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Medical Charges Discussed With Hospital Administrator

By Staff | Jun 16, 2009

Just like the ordinary citizen, Palo Alto County Supervisors were looking at medical bills and charges during their June 9 meeting. A discussion over charges for tests and examinations was conducted with the administrator of the Palo Alto County Hospital and the county’s mental health director during the Supervisor’s weekly meeting.

The discussion with Tom Lee, PACH Administrator, Palo Alto County Mental Health Director Maureen Sandberg and the supervisors came about because of medical charges related to emergency mental health committal proceedings.

According to Sandberg, when individuals are committed to the Cherokee Mental Health facility, that facility will not accept individuals unless they have been examined and found to be “medically stable”. In order to make that determination, doctors order various tests during a committal examination to check for any possible drug effects or other medical concerns. Since many committals occur outside of normal business hours during the day, a visit to the hospital’s emergency room becomes necessary for the individual that is being committed. The individual is taken to the ER by law enforcement officers as part of the committal process.

Those charges and costs for tests were the topic of discussion for the board members in their session last Tuesday.

Sandberg started the discussion with the hospital administrator by asking why she was seeing differing charges for emergency room visits by clients in her billings.

“The difference in emergency room charges is dependent on the levels of care provided,” Lee explained. “There are five levels of care provided by the ER.”

Sandberg pointed out that the Spencer Hospital had entered into contracts regarding the costs of such exams and evaluations, and wondered why such a move couldn’t be done locally.

“I talked to the Spencer hospital administration and they told me they wished they had never started that contract arrangement,” Lee replied. “Holy Family at Estherville accepts a payment of $300 for similar situations gladly because in the past, they weren’t getting any payment at all. For me to hold our facility to a charge of say $300 is just unreasonable. Other area hospitals are charging full price for their services and have no contracts.”

When asked if the hospital tried to collect from these individuals, Lee replied that the hospital would try, but usually saw a loss from such cases.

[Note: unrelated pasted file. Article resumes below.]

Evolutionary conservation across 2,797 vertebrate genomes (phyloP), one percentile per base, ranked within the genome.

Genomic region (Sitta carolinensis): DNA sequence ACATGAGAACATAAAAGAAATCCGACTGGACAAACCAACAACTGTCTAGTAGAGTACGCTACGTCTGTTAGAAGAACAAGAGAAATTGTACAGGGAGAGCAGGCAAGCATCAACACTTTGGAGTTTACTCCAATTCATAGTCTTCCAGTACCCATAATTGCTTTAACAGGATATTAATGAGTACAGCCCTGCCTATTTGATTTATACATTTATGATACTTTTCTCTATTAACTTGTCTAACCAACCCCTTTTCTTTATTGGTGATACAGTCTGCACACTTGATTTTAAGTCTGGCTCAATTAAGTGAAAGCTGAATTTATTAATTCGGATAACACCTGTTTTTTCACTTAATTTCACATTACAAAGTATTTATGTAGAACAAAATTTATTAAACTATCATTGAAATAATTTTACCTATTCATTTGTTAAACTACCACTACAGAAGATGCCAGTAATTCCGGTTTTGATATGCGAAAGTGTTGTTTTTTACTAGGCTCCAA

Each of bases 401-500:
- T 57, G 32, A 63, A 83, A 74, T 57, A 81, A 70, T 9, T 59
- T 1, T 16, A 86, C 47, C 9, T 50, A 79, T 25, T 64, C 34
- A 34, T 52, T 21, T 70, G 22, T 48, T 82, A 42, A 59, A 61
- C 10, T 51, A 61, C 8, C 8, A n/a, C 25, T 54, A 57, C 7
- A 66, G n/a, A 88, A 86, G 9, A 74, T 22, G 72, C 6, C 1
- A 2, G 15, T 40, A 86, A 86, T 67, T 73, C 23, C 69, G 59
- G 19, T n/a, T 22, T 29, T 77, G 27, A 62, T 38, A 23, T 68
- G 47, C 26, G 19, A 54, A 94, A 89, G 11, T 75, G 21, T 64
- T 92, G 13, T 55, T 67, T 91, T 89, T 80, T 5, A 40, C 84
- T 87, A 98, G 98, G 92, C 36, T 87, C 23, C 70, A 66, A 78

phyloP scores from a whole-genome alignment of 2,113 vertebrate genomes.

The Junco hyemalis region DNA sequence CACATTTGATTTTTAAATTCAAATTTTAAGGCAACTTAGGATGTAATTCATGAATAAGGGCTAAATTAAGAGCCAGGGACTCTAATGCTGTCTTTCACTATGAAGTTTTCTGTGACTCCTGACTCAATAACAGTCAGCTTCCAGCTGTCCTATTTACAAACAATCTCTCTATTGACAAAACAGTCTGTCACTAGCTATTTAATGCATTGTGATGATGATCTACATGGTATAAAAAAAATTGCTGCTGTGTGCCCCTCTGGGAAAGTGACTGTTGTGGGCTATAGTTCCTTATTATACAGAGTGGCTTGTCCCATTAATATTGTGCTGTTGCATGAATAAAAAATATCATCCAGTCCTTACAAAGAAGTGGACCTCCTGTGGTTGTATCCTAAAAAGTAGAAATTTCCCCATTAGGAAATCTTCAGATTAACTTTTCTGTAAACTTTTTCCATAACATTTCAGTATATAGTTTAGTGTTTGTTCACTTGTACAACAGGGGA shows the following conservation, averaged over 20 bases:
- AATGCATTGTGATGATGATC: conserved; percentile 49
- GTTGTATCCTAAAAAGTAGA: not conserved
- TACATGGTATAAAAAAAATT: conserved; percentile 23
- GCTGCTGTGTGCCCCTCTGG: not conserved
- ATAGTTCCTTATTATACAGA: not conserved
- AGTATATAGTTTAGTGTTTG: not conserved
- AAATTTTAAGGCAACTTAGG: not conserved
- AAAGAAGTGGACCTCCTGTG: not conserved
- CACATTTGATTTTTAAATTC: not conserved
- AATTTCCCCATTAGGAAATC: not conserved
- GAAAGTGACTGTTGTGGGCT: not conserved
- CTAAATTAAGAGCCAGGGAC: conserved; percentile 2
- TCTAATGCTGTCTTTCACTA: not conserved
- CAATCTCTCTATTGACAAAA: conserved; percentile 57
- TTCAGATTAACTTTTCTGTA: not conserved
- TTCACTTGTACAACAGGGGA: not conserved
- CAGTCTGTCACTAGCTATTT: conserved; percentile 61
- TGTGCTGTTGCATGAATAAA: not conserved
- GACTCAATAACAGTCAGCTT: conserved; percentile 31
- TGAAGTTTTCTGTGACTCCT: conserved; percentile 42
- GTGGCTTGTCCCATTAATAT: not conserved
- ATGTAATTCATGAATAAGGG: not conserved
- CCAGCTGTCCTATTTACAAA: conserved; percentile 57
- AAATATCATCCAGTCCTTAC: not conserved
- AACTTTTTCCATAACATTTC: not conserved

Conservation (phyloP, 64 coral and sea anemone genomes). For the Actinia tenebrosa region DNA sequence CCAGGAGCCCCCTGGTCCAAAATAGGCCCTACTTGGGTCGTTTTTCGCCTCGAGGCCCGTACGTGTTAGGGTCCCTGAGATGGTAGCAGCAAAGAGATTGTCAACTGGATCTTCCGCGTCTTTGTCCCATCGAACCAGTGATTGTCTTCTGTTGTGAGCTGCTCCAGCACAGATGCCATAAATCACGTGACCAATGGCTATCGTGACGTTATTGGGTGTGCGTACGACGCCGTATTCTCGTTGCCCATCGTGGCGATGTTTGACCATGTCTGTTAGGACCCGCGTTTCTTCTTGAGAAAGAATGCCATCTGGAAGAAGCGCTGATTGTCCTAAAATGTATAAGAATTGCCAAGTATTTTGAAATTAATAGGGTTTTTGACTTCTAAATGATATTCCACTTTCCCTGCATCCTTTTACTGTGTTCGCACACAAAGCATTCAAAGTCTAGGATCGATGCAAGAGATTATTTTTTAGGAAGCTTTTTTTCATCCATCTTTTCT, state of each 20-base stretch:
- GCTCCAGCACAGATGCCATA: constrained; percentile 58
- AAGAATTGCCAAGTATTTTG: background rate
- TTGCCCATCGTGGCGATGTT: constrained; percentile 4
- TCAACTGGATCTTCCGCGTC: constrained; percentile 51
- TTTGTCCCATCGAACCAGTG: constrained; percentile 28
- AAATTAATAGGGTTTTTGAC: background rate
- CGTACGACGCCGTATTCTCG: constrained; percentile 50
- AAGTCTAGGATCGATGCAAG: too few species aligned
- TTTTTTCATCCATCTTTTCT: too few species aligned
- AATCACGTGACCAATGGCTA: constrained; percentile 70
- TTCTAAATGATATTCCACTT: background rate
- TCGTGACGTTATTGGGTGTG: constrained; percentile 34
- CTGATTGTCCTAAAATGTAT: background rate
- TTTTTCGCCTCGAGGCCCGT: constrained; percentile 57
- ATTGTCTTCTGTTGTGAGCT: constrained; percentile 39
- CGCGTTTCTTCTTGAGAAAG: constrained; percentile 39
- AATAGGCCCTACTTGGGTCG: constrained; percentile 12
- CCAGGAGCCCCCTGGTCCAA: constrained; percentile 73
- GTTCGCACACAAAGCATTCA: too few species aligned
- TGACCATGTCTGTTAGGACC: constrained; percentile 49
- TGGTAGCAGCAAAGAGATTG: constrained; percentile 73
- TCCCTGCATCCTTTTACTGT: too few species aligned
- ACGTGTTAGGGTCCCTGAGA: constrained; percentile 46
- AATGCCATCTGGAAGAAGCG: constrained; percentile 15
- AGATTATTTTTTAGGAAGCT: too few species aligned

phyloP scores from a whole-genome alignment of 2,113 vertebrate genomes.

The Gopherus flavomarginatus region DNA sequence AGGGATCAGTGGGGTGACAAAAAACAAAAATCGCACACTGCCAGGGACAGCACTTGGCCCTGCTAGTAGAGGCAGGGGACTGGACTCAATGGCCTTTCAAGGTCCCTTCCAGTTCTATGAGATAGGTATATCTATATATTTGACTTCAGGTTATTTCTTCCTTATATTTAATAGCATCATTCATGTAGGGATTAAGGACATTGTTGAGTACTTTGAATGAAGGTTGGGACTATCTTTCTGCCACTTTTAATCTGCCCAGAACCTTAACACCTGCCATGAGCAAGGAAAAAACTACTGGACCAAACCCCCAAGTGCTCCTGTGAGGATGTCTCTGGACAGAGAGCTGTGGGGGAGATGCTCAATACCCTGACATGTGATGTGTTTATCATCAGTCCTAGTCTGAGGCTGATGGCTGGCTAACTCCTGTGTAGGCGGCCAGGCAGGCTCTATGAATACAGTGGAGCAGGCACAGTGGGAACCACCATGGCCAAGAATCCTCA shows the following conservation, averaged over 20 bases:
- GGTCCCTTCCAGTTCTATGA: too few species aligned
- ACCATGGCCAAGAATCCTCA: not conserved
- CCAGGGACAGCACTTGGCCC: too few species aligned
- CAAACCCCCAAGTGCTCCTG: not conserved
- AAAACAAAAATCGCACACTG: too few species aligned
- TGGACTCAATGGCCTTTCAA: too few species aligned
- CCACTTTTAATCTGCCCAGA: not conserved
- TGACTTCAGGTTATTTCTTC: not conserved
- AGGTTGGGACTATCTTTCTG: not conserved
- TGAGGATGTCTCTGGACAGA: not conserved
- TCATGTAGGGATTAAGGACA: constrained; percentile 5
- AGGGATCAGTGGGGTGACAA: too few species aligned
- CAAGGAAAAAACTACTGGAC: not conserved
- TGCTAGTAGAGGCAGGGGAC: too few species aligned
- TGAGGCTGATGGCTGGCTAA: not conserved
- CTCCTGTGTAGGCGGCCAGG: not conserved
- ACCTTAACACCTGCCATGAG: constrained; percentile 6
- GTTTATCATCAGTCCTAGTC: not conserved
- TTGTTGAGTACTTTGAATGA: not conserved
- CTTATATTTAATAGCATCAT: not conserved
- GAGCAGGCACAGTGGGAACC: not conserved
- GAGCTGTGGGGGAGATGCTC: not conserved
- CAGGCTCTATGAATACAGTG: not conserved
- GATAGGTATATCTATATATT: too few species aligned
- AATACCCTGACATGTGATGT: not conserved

“The problem with all this is that before people can be committed, they have to be medically stable,” observed Supervisor Keith Wirtz.

“I think we need to ask the doctors to order just the very minimum for tests and what it necessary,” said Supervisor Ron Graettinger.

Palo Alto County Sheriff Dennis Goeders, who also sat in on the discussion, was asked if all persons arrested in the county were taken to the hospital to be checked. “We may take them out there for tests to determine if they’re on something like meth, and if they are, they can also be charged for being under the influence, but we pay for those tests.”

Lee was asked if the local hospital could check with Cherokee and Spencer hospitals to see just what tests were needed for mental health committals.

“When you say medically stable, that’s a pretty broad statement,” Lee said. “No one wants to set themselves up for unnecessary risk and liability. The liability issue is the big deal with all this.”

“I do sympathize with the hospital in this,” Sandberg said. “I’m just trying to monitor my mental health dollars, and I’m stuck because the costs are going up and I can’t get any more money to cover them.”

“We’re in the same boat too,” Lee agreed. “Unfortunately, we can’t be all things to all people, but we’ll never be that. As administrator, I have to make decisions that will keep PACH viable for the next 10 to 15 years and beyond, or else I could never live in this community with my family when I retire.”

Lee continued by noting that PACH was going to reduce the cost on individual drug screening tests as a way of trying to help control some of the costs for the county and the mental health fund and that he would try to work with the staff and Sandberg.

“I think you’ve been doing a good job with the hospital and we appreciate you coming in to talk to us about this,” Graettinger said, bringing the discussion to a close